Why Don’t Americans Save String?
The United States is not a nation of “savers”. This article focuses on the difference between the approach to personal savings in the Unites States vs. China, a country which very few of us understand. Turns out we can learn something from having a look and doing some comparisons.
I read an interesting article this morning in the Financial Times about the savings habits of the Chinese. The author tells the story of his Chinese wife who saves small pieces of string from a small take-out coffee shop, and uses the story as a demonstration of why Beijing’s efforts to encourage more consumerism is going to face a long, uphill battle.
I learned a few things, became curious, did some research, and am now writing this post with the results. Curiosity, generated from one simple article. (Lesson of the day: read often, from wide sources, ask questions, stimulate your curiosity, self-educate, and never stop learning!).
What I learned
As an international businessman, I recognize that we Americans are woefully ignorant of other cultures, sometimes embarrassingly so (gasp, say those who are blindly pro-American. Before you judge, understand. I can say objectively, after having spent time in over 2 dozen countries, that in spite of our shortcomings there is no better country, in my opinion, than the United States of America. I love this country. That doesn’t stop me from recognizing we’re woefully self-focused from a cultural perspective, and could all benefit from the study of other cultures).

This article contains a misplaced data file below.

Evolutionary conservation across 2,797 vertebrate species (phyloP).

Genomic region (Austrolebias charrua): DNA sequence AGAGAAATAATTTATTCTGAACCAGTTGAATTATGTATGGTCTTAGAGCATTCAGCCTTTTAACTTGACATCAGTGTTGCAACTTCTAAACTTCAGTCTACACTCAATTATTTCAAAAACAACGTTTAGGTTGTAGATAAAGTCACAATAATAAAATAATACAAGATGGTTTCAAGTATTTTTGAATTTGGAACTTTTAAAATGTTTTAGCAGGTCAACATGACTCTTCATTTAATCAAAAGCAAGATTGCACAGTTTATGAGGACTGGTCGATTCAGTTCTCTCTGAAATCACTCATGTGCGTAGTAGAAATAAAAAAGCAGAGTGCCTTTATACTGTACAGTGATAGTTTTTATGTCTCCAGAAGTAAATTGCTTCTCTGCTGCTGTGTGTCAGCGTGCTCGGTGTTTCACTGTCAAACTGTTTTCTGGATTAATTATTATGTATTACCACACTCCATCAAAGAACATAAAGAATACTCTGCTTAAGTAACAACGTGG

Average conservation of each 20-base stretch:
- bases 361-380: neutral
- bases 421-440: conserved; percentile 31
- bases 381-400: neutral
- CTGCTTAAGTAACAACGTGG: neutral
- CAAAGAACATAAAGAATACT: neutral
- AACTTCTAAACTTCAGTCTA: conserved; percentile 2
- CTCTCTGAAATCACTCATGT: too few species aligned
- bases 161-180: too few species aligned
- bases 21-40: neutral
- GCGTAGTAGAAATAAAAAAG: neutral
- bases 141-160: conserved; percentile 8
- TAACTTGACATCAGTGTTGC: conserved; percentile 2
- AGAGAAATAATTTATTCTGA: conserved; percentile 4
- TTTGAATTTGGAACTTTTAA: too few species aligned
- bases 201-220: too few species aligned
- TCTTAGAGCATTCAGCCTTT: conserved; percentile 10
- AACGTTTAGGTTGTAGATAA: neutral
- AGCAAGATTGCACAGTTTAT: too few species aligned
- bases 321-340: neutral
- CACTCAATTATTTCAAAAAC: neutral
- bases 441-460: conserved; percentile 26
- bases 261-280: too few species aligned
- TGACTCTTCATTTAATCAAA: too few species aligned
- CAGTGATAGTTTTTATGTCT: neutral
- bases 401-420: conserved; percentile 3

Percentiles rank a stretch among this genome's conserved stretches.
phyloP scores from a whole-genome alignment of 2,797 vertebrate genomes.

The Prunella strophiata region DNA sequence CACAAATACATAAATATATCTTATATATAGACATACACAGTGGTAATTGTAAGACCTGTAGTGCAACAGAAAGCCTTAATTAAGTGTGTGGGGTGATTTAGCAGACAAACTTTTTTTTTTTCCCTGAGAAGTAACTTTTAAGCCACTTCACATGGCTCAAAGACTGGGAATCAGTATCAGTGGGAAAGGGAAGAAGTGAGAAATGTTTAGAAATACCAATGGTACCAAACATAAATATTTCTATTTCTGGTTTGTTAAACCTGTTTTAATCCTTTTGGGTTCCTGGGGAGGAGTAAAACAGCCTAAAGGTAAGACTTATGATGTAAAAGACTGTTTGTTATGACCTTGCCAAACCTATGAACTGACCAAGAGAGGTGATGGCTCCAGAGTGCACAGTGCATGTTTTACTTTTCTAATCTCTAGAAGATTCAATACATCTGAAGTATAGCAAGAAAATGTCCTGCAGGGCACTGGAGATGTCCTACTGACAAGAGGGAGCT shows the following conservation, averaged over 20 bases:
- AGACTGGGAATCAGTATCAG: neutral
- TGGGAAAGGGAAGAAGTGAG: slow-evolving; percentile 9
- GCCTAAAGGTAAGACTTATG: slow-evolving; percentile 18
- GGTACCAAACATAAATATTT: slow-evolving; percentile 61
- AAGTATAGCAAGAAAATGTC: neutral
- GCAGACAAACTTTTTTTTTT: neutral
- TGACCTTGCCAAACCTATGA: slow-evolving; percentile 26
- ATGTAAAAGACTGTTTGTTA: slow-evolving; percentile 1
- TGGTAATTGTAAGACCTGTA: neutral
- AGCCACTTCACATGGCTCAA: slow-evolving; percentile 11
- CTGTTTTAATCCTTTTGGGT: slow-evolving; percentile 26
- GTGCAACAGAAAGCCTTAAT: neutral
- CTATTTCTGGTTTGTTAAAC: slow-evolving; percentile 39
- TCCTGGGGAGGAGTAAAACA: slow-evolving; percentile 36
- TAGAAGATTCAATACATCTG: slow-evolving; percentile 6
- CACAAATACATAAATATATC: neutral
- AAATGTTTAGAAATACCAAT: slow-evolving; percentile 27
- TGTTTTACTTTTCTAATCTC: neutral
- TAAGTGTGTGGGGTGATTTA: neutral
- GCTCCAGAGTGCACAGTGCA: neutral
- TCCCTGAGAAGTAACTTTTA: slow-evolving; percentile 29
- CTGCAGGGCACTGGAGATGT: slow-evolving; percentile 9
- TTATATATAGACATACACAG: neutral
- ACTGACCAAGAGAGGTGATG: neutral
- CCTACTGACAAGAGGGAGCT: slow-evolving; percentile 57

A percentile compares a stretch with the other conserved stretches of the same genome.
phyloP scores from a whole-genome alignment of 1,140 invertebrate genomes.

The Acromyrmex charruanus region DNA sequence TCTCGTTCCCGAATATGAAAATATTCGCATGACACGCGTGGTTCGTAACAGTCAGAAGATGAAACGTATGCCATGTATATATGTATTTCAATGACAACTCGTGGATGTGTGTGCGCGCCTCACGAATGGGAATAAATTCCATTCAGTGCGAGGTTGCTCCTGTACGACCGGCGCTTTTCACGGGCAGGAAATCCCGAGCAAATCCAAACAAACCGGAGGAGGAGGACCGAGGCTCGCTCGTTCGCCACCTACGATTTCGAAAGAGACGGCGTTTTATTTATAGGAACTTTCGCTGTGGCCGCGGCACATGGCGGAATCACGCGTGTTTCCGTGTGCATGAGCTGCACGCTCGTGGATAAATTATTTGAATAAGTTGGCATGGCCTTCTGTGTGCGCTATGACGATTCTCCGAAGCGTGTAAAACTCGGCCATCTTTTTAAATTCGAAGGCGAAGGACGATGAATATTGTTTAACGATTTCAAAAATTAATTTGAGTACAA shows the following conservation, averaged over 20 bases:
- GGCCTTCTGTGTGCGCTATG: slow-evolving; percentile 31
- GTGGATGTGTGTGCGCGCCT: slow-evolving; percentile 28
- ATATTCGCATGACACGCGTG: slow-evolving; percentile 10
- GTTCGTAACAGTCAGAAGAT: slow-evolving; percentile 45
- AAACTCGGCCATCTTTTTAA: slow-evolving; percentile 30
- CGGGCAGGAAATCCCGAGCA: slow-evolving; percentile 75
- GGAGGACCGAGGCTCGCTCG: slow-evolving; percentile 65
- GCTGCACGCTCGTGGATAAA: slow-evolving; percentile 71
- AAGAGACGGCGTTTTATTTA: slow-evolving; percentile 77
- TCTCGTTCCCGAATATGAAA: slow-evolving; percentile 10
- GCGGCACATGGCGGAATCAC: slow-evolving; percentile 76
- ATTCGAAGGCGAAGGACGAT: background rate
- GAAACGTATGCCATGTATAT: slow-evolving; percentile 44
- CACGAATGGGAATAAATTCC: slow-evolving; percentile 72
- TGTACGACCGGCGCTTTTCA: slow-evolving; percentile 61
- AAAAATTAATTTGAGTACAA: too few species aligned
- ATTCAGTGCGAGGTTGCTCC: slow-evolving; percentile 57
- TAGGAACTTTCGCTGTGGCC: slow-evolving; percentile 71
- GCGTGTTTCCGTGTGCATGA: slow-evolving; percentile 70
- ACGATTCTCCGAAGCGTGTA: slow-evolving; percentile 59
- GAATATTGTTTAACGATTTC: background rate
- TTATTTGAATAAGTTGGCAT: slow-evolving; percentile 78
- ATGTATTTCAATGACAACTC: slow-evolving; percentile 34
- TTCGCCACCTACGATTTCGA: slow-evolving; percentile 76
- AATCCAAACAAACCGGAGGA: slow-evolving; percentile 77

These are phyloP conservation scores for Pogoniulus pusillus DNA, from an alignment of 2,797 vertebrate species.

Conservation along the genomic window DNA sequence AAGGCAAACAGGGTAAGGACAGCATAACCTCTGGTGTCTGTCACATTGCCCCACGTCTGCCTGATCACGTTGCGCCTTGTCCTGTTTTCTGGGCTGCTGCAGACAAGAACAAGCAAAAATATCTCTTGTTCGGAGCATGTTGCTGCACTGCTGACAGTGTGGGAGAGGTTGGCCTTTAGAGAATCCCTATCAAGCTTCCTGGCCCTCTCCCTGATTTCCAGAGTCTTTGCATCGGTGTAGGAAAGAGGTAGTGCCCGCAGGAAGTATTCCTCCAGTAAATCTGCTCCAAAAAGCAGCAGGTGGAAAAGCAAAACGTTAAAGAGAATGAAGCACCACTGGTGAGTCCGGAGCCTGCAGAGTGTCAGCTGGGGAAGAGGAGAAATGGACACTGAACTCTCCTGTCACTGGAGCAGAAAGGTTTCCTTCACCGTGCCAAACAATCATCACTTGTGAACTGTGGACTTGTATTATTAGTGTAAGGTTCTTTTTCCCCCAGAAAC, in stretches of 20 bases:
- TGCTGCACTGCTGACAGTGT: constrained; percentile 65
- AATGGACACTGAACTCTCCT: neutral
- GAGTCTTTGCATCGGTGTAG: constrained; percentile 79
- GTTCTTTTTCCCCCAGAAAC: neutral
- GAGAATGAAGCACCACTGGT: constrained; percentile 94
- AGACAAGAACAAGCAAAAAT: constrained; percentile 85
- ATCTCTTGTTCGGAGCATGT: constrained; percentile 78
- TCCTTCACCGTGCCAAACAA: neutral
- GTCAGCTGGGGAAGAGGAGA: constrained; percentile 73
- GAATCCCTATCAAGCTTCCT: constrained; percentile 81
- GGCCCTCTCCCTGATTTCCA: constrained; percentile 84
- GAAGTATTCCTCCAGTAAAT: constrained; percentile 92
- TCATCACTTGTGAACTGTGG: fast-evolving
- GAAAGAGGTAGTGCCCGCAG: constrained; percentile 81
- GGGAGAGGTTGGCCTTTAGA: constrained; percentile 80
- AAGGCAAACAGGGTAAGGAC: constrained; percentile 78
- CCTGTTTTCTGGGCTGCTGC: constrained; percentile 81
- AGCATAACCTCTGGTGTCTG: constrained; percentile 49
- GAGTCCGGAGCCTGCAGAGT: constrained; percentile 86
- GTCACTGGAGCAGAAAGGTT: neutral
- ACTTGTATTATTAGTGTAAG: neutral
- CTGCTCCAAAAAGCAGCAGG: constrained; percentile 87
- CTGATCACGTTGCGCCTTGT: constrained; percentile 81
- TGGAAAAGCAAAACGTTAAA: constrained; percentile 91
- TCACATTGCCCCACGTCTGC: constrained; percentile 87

So…here are some interesting facts I learned this morning about our friends in China:
- No one gets pensions, and no one gets social security.
- Why do so many families desire a son instead of a daughter in this “one child policy” country? One of the primary reasons, it’s turns out, is that if you have a son you have a place to live in retirement, as almost every family moves in with their son after he gets a job. If you have a daughter, you’re out of luck, with no family to care for your in your old age (the daughter dedicates her efforts to the parents of her husband, who now live with her).
- The ratio of boys vs. girls in Chinese birth rates: 122 to 100. The disturbing reality is that the value of having a son is significant enough to encourage many to have an abortion when an ultrasound reveals their unborn child is a female. This sickens me.
The most startling learning, and the point of this article, is this:
The Average Chinese Savings Rate is 30%
My curiosity triggered by the Financial Times article, I started researching the personal savings rate in China vs. the USA. I came across this interesting article in Forbes, which is worth a read. The article, written by a Chinese author who lives in the USA, cites the 122 to 100 birth rate and notes the resulting difficulty in finding a suitable mate for your son among the smaller percentage of eligible woman. (Are you learning anything yet? Interesting stuff). With more wealth, their son is a more attractive mate for the smaller pool of female candidates.